Conan the Barbarian: A Review

The reboot of Arnold Schwarzenegger’s debut film in 1982 had all the basic elements that made the 80’s cult classic a hit. It had a ripped action hero, a damsel in distress, a villain who wants to rule the land, miles and miles of rocky terrain and a lot of people who seem like they never take a bath. However, despite the updated CGI and action scenes, the 2011 version sadly falls short of its predecessor and comes off as a watered down episode in the franchise.

The basic story is similar but there were a lot of elements added to make it different. The lead character Conan is literally born in the middle of a battle between attackers and his tribe. He grows up with his father (Ron Perlman), the  blacksmith and leader of the Cimmerian tribe. The Cimmerians are barbarians and among the chief contributors to the downfall of of the Acherons, a tribe which used a powerful and mystical mask fed by the blood of their daughters to rule the hybolians. As the Acherons fall, the mask is destroyed into many pieces and hidden by the different barbarian tribes  so that its power will not be used for evil again.

Generations  later, Khalar Zym, a ruthless warlord and his posse of psychotic henchmen, attempt to reassemble the mask to revive its power. Zym wants to rebuild the mask which is still missing one more piece in order to become invincible and revive his wife, a sorceress who has been burned to death for using her magic for nefarious purposes. Zym launches an attack on the Cimmerian village and  manages to secure the last piece but in order to activate its power, he must sacrifice a pureblood, a descendant of the Acherons, whom he has yet to find. Zym burns down the village and leaves everyone for dead, unaware that the young Conan has survived and will spend the next 20 years trying to avenge the death of his people and keep Zym from achieving his goal.

In all fairness, Conan was a passable film. It had a sound musical scoring and good cinematography. The fight scenes were well choreographed, with blood and guts aplenty.The problem was that it seemed like a generic action/adventure piece despite its efforts to steer away from the original version. The movie to me, felt like a cross among The Mummy, Prince of Persia and Clash of the Titans except that Conan did not have any of the elements that made these three films strong. First thing that it lacked was a sympathetic action hero. The new Conan (Jason Momoa) to his credit tried to become a dark and brooding hero, but only came across as a stiff savage that threw people around. Arnold Schwarzenegger may not have been the best actor of his generation, but one thing’s for sure,  he had charisma, a characteristic that Momoa sadly did not have. Perhaps, this is due to Momoa’s inability to show any emotion other than anger as his eyes were stuck in a state of perpetual squint and his face carved in an eternal scowl. The pacing was also a tad uneven as there were many lulls in the middle of the film where the villains (or Conan) seem to be enjoying their monologues too much that it gets tedious for the audience.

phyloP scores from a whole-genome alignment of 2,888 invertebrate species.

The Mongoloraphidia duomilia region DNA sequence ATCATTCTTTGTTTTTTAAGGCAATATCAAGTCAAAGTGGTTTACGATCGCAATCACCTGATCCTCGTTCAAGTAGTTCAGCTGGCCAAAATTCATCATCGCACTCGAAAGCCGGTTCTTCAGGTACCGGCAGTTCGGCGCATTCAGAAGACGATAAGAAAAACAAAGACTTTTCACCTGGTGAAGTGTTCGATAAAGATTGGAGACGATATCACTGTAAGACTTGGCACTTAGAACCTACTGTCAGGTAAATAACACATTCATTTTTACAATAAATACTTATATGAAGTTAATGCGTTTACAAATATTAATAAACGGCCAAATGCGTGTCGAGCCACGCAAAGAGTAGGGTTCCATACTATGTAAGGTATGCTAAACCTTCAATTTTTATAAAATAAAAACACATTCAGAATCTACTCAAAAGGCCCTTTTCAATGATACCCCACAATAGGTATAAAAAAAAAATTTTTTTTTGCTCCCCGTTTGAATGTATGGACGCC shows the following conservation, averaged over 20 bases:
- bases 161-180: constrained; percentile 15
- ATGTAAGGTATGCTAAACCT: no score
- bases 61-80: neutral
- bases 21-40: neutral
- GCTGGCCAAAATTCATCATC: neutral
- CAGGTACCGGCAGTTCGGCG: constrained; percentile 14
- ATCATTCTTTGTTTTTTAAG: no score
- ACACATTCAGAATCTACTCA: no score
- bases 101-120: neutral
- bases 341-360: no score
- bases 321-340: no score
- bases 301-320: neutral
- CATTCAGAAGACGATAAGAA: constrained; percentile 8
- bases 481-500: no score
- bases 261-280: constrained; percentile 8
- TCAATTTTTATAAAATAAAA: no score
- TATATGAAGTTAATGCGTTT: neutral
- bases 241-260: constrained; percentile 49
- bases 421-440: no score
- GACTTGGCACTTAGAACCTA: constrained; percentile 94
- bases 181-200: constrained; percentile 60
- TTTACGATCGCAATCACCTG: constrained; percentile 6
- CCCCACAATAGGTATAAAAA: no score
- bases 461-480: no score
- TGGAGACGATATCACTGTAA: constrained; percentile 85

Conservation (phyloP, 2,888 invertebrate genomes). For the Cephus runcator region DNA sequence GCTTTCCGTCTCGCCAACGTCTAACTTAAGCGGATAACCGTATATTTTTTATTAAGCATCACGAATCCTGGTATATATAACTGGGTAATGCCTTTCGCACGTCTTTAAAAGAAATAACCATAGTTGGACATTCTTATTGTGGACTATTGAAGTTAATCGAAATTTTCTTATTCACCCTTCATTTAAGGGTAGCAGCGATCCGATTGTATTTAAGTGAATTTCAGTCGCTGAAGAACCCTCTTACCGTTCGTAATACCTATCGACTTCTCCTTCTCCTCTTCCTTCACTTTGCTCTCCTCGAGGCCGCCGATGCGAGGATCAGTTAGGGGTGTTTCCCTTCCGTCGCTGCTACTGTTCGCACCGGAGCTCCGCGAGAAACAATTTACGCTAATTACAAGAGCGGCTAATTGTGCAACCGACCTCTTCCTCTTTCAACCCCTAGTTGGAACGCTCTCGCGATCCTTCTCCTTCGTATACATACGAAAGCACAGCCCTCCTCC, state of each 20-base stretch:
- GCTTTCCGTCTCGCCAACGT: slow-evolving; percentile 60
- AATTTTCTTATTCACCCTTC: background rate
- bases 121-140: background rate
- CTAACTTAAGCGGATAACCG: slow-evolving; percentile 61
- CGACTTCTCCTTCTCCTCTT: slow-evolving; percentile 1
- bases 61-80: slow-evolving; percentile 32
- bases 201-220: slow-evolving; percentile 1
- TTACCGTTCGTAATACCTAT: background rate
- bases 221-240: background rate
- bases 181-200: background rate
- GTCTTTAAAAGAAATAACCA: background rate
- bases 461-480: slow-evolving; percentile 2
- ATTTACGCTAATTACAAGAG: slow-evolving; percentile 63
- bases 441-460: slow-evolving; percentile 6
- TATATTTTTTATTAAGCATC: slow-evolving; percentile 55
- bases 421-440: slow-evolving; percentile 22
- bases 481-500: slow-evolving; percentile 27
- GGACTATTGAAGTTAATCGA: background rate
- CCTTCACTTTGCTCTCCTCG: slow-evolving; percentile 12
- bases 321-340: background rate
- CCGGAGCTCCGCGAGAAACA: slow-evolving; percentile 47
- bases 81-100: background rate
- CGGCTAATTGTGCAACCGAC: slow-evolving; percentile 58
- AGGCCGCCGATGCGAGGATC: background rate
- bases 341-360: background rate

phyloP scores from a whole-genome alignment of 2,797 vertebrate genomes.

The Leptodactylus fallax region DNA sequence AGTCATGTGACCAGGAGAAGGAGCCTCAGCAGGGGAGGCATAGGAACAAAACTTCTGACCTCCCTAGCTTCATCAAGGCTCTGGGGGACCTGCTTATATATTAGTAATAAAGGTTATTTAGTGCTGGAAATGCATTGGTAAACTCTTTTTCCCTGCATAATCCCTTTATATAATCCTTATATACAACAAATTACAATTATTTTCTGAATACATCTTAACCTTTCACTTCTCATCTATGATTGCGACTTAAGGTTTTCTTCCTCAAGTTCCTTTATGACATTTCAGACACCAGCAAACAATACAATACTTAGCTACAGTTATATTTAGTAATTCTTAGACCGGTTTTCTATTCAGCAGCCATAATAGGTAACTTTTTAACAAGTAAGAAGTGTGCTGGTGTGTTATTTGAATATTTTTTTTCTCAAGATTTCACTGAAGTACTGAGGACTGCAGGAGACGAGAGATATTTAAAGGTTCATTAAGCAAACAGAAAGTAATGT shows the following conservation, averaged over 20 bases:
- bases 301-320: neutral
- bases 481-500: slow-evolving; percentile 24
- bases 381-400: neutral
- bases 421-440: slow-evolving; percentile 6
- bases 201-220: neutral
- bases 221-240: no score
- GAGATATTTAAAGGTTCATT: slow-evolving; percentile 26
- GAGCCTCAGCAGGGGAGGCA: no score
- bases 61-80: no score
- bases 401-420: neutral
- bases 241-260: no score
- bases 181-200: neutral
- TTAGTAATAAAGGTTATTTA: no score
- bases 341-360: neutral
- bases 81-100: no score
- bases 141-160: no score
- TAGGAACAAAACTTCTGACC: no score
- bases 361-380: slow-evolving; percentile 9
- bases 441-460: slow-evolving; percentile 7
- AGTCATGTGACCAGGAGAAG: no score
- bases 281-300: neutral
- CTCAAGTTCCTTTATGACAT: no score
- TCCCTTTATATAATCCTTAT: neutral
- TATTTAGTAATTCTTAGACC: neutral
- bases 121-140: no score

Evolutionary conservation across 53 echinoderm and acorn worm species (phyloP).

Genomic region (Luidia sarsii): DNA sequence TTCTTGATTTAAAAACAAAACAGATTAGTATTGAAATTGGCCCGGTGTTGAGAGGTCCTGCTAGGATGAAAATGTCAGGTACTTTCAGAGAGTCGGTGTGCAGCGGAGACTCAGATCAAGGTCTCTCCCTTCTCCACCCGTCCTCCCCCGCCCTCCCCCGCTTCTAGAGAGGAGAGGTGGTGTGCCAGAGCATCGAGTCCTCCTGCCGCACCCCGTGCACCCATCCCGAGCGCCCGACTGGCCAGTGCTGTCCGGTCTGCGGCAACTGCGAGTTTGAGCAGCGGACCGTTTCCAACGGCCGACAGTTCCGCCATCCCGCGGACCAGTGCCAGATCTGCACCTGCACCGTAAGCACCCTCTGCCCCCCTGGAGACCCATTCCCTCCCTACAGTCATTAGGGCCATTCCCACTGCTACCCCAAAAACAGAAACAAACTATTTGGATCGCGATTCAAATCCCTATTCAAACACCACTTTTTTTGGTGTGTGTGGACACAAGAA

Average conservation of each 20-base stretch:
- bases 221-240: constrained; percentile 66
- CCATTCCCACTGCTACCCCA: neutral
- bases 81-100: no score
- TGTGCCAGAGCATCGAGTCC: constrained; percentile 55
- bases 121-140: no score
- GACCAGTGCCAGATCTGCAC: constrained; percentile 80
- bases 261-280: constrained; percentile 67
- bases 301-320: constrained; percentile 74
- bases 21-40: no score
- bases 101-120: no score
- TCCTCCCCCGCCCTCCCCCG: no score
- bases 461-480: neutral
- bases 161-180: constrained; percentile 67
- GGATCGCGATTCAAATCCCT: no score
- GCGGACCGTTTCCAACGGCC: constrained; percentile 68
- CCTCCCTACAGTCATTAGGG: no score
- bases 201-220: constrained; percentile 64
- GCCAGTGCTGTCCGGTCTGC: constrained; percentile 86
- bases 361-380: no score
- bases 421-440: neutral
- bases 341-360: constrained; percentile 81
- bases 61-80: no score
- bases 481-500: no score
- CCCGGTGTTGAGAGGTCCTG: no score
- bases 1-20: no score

CONAN MAD. Jason Momoa's expression for 110 minutes of the 112-minute film. I'm not kidding.

While action adventures often inject a bit of humor to spice up the movie, Conan made the mistake of taking itself too seriously. As a result, any attempt to change the tone of the movie, whether it be to drama or comedy,  failed miserably. Compounding its woes, the film also suffered from villains who played their parts straight out of the book. There was really nothing new in the types of bad guys portrayed by Rose McGowan as Zym’s sadistic daughter Marique and her power hungry father (Stephen Lang) Zym. They just felt like lukewarm copycats of  Baby Firefly (Devil’s Rejects) and Imotep (The Mummy). They didn’t spark any sort of emotion from me at all, except tiredness from waiting for their eventual end.

Another thing I generally found hard to wrap my head around was the excessive violence illustrated by a young Conan which was encouraged by his tribe. While it would have been good to show his courage and dedication in wanting to become a warrior, killing and beheading enemies (and seemingly enjoying it) seemed a bit off for a boy who is no more than 12-years-old. Another fact that I disliked was that Conan grew up not heeding his father’s advice. He was brash and cocky and let his temper get the best of him most of the time. I understand that he’s a barbarian and therefore lacking in manners but basic human decency and a sense of right and wrong should still at least be present in a man “who has the heart of a king,” as he is described by his sidekick.

So in the end, there really was no great moral lesson to the story. They should have left the original well enough alone. The reboot, while not horrible, is quite forgettable and unnecessary to the franchise, in my humble opinion. Just saying.

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